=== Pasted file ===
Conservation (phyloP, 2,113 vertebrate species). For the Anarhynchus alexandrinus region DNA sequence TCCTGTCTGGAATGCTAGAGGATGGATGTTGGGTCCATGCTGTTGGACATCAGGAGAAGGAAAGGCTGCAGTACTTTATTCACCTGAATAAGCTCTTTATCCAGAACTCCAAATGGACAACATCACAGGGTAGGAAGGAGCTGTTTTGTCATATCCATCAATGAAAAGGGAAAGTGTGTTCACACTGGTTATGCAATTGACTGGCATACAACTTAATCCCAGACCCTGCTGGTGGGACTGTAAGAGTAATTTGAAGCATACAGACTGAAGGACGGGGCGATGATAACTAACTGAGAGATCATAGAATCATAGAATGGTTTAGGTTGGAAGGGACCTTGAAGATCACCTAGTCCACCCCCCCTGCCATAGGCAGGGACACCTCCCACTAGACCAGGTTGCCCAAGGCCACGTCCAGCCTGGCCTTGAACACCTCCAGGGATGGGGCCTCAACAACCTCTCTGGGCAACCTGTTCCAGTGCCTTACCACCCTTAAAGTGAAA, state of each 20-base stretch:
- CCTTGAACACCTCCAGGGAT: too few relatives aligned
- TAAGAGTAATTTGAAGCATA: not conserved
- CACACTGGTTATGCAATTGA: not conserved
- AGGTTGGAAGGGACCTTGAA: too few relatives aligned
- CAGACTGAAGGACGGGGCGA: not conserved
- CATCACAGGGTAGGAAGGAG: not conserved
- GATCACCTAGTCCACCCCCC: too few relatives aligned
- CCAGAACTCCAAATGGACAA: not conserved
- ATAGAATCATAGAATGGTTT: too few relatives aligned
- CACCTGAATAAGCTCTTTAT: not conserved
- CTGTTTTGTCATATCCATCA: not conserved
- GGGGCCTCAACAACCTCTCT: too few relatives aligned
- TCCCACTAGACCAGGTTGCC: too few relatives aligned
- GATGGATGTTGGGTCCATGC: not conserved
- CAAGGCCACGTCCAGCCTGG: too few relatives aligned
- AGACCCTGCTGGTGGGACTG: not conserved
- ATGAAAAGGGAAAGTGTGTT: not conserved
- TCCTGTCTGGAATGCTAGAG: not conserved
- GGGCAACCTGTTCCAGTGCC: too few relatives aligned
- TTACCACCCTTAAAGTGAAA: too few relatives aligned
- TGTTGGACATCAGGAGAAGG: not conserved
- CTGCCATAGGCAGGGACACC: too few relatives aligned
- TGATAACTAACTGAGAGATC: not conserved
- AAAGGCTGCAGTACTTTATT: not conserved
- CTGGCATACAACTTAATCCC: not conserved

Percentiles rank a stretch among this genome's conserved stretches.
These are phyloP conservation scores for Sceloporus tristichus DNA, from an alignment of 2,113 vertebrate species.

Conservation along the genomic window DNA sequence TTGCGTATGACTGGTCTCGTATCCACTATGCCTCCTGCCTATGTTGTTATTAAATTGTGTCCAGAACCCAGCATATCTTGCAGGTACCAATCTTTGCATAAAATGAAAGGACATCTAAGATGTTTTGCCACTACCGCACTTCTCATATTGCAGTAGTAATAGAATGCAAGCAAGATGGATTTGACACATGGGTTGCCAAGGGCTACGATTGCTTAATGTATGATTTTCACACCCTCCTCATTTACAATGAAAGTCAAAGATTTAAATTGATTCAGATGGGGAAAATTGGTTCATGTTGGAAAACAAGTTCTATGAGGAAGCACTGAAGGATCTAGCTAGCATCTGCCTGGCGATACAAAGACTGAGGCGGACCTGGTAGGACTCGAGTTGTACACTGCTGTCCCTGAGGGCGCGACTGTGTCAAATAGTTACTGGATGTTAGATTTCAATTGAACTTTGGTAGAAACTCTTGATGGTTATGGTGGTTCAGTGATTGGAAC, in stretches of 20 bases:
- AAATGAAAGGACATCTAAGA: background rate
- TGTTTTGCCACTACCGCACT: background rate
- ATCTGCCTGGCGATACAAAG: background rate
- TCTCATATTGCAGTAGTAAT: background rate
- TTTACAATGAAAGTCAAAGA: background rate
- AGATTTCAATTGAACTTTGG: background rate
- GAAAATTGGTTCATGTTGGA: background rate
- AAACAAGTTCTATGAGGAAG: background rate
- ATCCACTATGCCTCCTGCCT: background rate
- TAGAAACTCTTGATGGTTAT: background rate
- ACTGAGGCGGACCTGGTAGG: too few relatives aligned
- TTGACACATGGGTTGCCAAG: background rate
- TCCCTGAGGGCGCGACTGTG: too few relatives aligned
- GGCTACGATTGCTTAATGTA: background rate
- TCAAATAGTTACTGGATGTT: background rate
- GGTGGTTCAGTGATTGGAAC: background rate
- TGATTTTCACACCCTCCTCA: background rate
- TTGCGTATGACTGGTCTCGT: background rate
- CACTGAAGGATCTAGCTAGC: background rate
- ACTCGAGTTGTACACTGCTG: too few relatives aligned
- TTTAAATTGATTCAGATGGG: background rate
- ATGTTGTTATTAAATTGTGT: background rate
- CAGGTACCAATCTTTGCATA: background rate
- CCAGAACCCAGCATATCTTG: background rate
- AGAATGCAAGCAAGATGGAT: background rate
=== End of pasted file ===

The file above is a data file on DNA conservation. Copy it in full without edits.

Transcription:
Conservation (phyloP, 2,113 vertebrate species). For the Anarhynchus alexandrinus region DNA sequence TCCTGTCTGGAATGCTAGAGGATGGATGTTGGGTCCATGCTGTTGGACATCAGGAGAAGGAAAGGCTGCAGTACTTTATTCACCTGAATAAGCTCTTTATCCAGAACTCCAAATGGACAACATCACAGGGTAGGAAGGAGCTGTTTTGTCATATCCATCAATGAAAAGGGAAAGTGTGTTCACACTGGTTATGCAATTGACTGGCATACAACTTAATCCCAGACCCTGCTGGTGGGACTGTAAGAGTAATTTGAAGCATACAGACTGAAGGACGGGGCGATGATAACTAACTGAGAGATCATAGAATCATAGAATGGTTTAGGTTGGAAGGGACCTTGAAGATCACCTAGTCCACCCCCCCTGCCATAGGCAGGGACACCTCCCACTAGACCAGGTTGCCCAAGGCCACGTCCAGCCTGGCCTTGAACACCTCCAGGGATGGGGCCTCAACAACCTCTCTGGGCAACCTGTTCCAGTGCCTTACCACCCTTAAAGTGAAA, state of each 20-base stretch:
- CCTTGAACACCTCCAGGGAT: too few relatives aligned
- TAAGAGTAATTTGAAGCATA: not conserved
- CACACTGGTTATGCAATTGA: not conserved
- AGGTTGGAAGGGACCTTGAA: too few relatives aligned
- CAGACTGAAGGACGGGGCGA: not conserved
- CATCACAGGGTAGGAAGGAG: not conserved
- GATCACCTAGTCCACCCCCC: too few relatives aligned
- CCAGAACTCCAAATGGACAA: not conserved
- ATAGAATCATAGAATGGTTT: too few relatives aligned
- CACCTGAATAAGCTCTTTAT: not conserved
- CTGTTTTGTCATATCCATCA: not conserved
- GGGGCCTCAACAACCTCTCT: too few relatives aligned
- TCCCACTAGACCAGGTTGCC: too few relatives aligned
- GATGGATGTTGGGTCCATGC: not conserved
- CAAGGCCACGTCCAGCCTGG: too few relatives aligned
- AGACCCTGCTGGTGGGACTG: not conserved
- ATGAAAAGGGAAAGTGTGTT: not conserved
- TCCTGTCTGGAATGCTAGAG: not conserved
- GGGCAACCTGTTCCAGTGCC: too few relatives aligned
- TTACCACCCTTAAAGTGAAA: too few relatives aligned
- TGTTGGACATCAGGAGAAGG: not conserved
- CTGCCATAGGCAGGGACACC: too few relatives aligned
- TGATAACTAACTGAGAGATC: not conserved
- AAAGGCTGCAGTACTTTATT: not conserved
- CTGGCATACAACTTAATCCC: not conserved

Percentiles rank a stretch among this genome's conserved stretches.
These are phyloP conservation scores for Sceloporus tristichus DNA, from an alignment of 2,113 vertebrate species.

Conservation along the genomic window DNA sequence TTGCGTATGACTGGTCTCGTATCCACTATGCCTCCTGCCTATGTTGTTATTAAATTGTGTCCAGAACCCAGCATATCTTGCAGGTACCAATCTTTGCATAAAATGAAAGGACATCTAAGATGTTTTGCCACTACCGCACTTCTCATATTGCAGTAGTAATAGAATGCAAGCAAGATGGATTTGACACATGGGTTGCCAAGGGCTACGATTGCTTAATGTATGATTTTCACACCCTCCTCATTTACAATGAAAGTCAAAGATTTAAATTGATTCAGATGGGGAAAATTGGTTCATGTTGGAAAACAAGTTCTATGAGGAAGCACTGAAGGATCTAGCTAGCATCTGCCTGGCGATACAAAGACTGAGGCGGACCTGGTAGGACTCGAGTTGTACACTGCTGTCCCTGAGGGCGCGACTGTGTCAAATAGTTACTGGATGTTAGATTTCAATTGAACTTTGGTAGAAACTCTTGATGGTTATGGTGGTTCAGTGATTGGAAC, in stretches of 20 bases:
- AAATGAAAGGACATCTAAGA: background rate
- TGTTTTGCCACTACCGCACT: background rate
- ATCTGCCTGGCGATACAAAG: background rate
- TCTCATATTGCAGTAGTAAT: background rate
- TTTACAATGAAAGTCAAAGA: background rate
- AGATTTCAATTGAACTTTGG: background rate
- GAAAATTGGTTCATGTTGGA: background rate
- AAACAAGTTCTATGAGGAAG: background rate
- ATCCACTATGCCTCCTGCCT: background rate
- TAGAAACTCTTGATGGTTAT: background rate
- ACTGAGGCGGACCTGGTAGG: too few relatives aligned
- TTGACACATGGGTTGCCAAG: background rate
- TCCCTGAGGGCGCGACTGTG: too few relatives aligned
- GGCTACGATTGCTTAATGTA: background rate
- TCAAATAGTTACTGGATGTT: background rate
- GGTGGTTCAGTGATTGGAAC: background rate
- TGATTTTCACACCCTCCTCA: background rate
- TTGCGTATGACTGGTCTCGT: background rate
- CACTGAAGGATCTAGCTAGC: background rate
- ACTCGAGTTGTACACTGCTG: too few relatives aligned
- TTTAAATTGATTCAGATGGG: background rate
- ATGTTGTTATTAAATTGTGT: background rate
- CAGGTACCAATCTTTGCATA: background rate
- CCAGAACCCAGCATATCTTG: background rate
- AGAATGCAAGCAAGATGGAT: background rate